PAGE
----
BC Court orders DNA test for child who may inherit Bigbucks $50M
A Chinese woman trying to prove her baby daughter has sole claim to the fortune of a murdered West Vancouver millionaire has won her bid for a paternity test.
A new British Columbia law says the child stands to inherit everything if the results match.
The B.C. Supreme Court has ordered DNA testing on the remains of Gang Yuan, who was murdered May 2 and whose body was found chopped into more than 100 pieces. A man has been charged with second-degree murder.
Contending she is Gang’s former lover and the mother of his child, Xuan Yang argues her child is legally entitled to inherit the man’s estimated $50-million estate.
The latest development in the saga occurred on July 14, when a judge approved the woman’s application for the independent genetics investigation.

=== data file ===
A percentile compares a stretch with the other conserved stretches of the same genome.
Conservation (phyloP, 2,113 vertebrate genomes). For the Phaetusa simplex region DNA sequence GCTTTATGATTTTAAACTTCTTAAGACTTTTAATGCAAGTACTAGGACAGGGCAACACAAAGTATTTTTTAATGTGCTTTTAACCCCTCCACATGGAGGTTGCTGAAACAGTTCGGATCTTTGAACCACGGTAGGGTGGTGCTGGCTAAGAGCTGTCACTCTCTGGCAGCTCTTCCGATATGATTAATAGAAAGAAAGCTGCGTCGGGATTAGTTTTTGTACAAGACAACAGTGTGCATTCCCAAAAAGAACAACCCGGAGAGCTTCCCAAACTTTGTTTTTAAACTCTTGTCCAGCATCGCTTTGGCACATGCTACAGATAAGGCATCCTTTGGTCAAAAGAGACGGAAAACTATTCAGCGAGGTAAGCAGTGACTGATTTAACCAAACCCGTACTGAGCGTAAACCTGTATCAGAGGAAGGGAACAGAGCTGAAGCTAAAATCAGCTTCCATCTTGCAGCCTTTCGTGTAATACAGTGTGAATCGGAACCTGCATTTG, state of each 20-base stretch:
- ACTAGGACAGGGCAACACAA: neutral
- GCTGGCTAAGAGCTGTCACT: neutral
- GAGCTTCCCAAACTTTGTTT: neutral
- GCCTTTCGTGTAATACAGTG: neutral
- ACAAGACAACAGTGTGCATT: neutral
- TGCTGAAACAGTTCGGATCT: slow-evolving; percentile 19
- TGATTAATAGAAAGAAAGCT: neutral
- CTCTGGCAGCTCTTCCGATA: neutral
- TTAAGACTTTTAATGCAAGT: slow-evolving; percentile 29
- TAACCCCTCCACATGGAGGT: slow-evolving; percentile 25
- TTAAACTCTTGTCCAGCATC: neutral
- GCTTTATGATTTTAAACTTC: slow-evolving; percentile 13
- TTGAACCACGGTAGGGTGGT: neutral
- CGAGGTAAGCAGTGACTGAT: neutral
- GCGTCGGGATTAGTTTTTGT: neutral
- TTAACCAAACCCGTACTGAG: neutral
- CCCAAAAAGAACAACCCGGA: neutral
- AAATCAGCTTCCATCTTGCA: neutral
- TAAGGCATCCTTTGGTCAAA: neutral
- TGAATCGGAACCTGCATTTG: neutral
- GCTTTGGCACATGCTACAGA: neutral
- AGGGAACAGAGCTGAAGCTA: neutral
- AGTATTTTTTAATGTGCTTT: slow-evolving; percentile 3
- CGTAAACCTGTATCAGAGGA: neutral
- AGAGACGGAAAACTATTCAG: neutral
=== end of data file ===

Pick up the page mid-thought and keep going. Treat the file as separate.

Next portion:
A DNA laboratory has now been authorized to obtain a sample of remains stored by the B.C. coroner, with testing to be completed by Aug. 26.
Trevor Todd, a Vancouver-based estate litigation lawyer with 42 years experience, said a positive paternity test would entitle the child to her father’s fortune.
“That’s going to be pretty darn conclusive. You can have all sorts of other circumstantial evidence, but it comes to down to blood. “It’s 100 percent,” he said.
“It’s just automatic, nothing to contest. That little rich kid’s going to need a bodyguard,” he joked.
A positive result would mean the case is clear-cut based on the law that came into force in March 2014, called the Wills and Estate Succession Act, added Victoria lawyer, Charlotte Salomon, whose been practising in the field nearly two decades.
The law defines what happens to a person’s estate if they have no will, as was the situation when Gang was killed on May 2.
If the baby is prove to be his offspring, the court would appoint a guardian to hold the money in trust. The remaining money would flow to the child at age 19.
– Vancouver Metro